Killer whale, transient.................              24             6.8
Killer whale, Southern Resident.........               4               5
Gray whale..............................               8            0.03
Humpback whale..........................               8             0.7
------------------------------------------------------------------------

    The requested takes represent 4.4% of the Inland Washington stock 
harbor seals (estimated at 14,612), 0.53% of the U.S. stock California 
sea lion (estimated at 296,750), 0.11% of the eastern stock Steller sea 
lion (estimated at 58,334), 6.8% of the West Coast transient killer 
whale (estimated at 354), 5% of Southern Resident killer whale 
(estimated at 85), 0.03% of the Eastern North Pacific stock gray whale 
(estimated at 26,000), and 0.7% of the Eastern North Pacific stock 
humpback whale (estimated at 1,100), all of which are small relative to 
their population or stock size.

Negligible Impact and Small Numbers Analyses and Determinations

    As a preliminary matter, we typically include our negligible impact 
and small numbers analyses and determinations under the same section 
heading of our Federal Register Notices. Despite co-locating these 
terms, we acknowledge that negligible impact and small numbers are 
distinct standards under the MMPA and treat them as such. The analyses 
presented below do not conflate the two standards; instead, each 
standard has been considered independently and we have applied the 
relevant factors to inform our negligible impact and small numbers 
determinations.
    Pursuant to NMFS' regulations implementing the MMPA, an applicant 
is required to estimate the number of animals that will be ``taken'' by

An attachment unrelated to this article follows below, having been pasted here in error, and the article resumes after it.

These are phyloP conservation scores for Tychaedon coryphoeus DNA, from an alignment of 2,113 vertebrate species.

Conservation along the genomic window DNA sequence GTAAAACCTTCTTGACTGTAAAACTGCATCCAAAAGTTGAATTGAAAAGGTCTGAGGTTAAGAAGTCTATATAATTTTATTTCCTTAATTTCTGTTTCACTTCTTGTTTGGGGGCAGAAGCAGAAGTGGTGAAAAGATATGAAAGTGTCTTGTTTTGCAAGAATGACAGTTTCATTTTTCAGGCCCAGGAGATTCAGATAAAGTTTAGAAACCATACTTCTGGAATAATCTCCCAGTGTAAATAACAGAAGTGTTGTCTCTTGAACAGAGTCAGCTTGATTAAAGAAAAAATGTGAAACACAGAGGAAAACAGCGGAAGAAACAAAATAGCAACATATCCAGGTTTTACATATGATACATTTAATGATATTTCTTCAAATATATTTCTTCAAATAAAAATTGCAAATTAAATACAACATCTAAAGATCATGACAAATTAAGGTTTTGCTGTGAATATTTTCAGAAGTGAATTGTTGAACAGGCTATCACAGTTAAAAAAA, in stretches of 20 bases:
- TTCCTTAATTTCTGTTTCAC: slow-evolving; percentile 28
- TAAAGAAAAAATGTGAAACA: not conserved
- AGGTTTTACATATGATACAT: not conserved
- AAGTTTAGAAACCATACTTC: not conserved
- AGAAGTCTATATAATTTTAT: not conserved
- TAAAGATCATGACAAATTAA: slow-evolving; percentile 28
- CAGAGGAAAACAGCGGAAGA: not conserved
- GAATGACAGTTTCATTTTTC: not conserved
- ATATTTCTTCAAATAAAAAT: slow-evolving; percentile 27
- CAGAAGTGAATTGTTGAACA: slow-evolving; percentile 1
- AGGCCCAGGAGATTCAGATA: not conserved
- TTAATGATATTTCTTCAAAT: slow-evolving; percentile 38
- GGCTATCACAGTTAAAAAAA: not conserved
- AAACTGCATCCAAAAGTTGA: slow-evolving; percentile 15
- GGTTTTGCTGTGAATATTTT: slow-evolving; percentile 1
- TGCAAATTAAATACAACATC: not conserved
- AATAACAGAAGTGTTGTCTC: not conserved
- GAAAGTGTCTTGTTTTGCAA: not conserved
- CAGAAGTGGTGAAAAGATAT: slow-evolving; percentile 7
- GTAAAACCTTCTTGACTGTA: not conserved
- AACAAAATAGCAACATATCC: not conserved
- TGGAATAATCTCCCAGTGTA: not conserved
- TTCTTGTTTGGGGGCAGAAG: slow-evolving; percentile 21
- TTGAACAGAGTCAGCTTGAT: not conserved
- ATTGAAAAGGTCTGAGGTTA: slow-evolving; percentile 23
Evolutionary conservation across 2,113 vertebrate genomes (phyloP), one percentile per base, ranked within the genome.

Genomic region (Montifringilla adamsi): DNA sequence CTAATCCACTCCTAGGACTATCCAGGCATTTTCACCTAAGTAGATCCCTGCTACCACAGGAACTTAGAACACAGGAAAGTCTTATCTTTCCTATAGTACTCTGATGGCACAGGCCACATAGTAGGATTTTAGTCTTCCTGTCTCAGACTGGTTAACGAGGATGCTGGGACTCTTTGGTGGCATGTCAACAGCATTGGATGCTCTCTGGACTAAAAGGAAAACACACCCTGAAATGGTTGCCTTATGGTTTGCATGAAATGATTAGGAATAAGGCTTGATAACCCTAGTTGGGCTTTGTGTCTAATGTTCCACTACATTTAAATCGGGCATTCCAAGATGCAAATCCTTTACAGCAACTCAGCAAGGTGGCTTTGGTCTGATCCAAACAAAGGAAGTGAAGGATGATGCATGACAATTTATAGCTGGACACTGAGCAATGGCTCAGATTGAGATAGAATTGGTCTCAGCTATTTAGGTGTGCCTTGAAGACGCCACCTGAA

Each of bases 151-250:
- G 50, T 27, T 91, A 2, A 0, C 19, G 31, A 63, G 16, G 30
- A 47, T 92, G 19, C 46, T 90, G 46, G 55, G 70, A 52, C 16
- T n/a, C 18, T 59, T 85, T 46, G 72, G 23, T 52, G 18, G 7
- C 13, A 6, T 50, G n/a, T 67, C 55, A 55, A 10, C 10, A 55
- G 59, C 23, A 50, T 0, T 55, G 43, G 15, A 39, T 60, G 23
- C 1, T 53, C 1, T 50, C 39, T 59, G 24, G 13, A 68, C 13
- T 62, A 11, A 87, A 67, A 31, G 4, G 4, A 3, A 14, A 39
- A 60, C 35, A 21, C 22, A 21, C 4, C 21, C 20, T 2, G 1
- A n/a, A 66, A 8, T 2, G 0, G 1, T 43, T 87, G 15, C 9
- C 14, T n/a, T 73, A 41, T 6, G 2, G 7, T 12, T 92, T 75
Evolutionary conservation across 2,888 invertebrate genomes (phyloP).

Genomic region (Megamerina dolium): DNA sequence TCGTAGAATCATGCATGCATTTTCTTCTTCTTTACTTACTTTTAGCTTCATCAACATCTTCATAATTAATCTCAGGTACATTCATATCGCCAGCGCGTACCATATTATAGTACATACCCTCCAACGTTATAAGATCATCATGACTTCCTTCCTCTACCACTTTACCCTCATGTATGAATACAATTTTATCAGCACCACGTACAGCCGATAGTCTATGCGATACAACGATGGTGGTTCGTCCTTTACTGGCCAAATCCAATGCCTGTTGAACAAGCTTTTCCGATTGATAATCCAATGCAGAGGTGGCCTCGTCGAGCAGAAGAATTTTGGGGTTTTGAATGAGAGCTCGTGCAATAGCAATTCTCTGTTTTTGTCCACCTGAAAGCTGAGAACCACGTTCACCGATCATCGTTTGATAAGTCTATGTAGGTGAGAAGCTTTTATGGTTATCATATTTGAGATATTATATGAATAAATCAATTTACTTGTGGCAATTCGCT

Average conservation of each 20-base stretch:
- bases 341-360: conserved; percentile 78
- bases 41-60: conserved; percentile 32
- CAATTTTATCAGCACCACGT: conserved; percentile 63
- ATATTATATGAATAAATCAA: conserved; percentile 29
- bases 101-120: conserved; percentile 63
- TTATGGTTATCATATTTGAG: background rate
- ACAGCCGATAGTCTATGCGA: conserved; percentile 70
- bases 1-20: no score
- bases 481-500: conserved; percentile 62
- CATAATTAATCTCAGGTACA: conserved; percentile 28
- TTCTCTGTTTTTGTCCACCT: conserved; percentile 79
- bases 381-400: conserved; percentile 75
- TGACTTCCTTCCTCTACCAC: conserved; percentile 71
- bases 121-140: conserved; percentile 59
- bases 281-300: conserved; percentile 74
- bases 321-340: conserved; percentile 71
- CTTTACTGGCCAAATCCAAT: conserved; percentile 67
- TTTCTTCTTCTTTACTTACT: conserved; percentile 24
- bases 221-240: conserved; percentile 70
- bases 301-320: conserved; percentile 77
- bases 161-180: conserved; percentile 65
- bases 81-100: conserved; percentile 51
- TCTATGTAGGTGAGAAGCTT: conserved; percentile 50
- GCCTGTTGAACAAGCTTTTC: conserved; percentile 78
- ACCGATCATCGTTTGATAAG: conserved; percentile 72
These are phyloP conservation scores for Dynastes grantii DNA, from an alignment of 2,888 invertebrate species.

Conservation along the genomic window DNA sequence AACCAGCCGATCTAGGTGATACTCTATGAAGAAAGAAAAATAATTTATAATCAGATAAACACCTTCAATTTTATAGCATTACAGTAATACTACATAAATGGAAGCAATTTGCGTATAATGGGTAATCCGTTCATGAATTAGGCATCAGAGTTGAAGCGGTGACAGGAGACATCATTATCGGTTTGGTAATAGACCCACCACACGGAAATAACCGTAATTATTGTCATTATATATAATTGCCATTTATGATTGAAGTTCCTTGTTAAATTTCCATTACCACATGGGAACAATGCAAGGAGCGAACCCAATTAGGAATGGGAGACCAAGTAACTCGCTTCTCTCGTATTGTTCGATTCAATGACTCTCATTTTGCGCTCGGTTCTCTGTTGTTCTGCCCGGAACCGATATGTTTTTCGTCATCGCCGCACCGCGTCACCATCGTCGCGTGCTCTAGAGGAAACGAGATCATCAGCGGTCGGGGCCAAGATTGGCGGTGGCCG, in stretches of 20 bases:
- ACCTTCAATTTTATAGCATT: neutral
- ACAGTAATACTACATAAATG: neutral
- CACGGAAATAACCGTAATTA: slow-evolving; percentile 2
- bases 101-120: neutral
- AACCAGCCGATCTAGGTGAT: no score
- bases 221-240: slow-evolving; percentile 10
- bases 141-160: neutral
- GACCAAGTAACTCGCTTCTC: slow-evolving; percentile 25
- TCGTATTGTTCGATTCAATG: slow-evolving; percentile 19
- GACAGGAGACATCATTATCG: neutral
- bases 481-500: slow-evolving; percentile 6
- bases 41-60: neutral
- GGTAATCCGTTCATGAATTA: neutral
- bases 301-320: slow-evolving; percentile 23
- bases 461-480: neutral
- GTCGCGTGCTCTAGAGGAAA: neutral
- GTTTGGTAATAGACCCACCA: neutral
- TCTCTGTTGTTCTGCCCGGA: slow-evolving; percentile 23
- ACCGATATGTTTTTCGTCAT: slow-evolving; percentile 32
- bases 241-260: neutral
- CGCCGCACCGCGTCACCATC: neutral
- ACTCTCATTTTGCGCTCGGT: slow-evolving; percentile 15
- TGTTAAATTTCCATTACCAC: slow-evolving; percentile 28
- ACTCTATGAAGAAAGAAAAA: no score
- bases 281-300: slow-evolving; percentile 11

the specified activities (i.e., takes by harassment only, or takes by 
harassment, injury, and/or death). This estimate informs the analysis 
that NMFS must perform to determine whether the activity will have a 
``negligible impact'' on the species or stock. Level B (behavioral) 
harassment occurs at the level of the individual(s) and does not assume 
any resulting population-level consequences, though there are known 
avenues through which behavioral disturbance of individuals can result 
in population-level effects. A negligible impact finding is based on 
the lack of likely adverse effects on annual rates of recruitment or 
survival (i.e., population-level effects). An estimate of the number of 
Level B harassment takes alone is not enough information on which to 
base an impact determination.
    In addition to considering estimates of the number of marine 
mammals that might be ``taken'' through behavioral harassment, NMFS 
considers other factors, such as the likely nature of any responses 
(their intensity, duration, etc.), the context of any responses 
(critical reproductive time or location, migration, etc.), as well as 
the number and nature of estimated Level A takes, the number of 
estimated mortalities, and effects on habitat.
    The WSDOT's proposed Bremerton Ferry Terminal construction project 
would conduct vibratory pile removal and pile driving to replace 
wingwall structures. Elevated underwater noises are expected to be 
generated as a result of pile removal and pile driving activities. 
However, noise levels from the machinery and activities are not 
expected to reach to the level that may cause TTS, injury (PTS 
included), or mortality to marine mammals. Therefore, NMFS does not 
expect that any animals would experience Level A harassment or Level B 
harassment in the form of TTS from being exposed to in-water pile 
driving and pile removal associated with WSDOT construction project.
    Based on long-term marine mammal monitoring and studies in the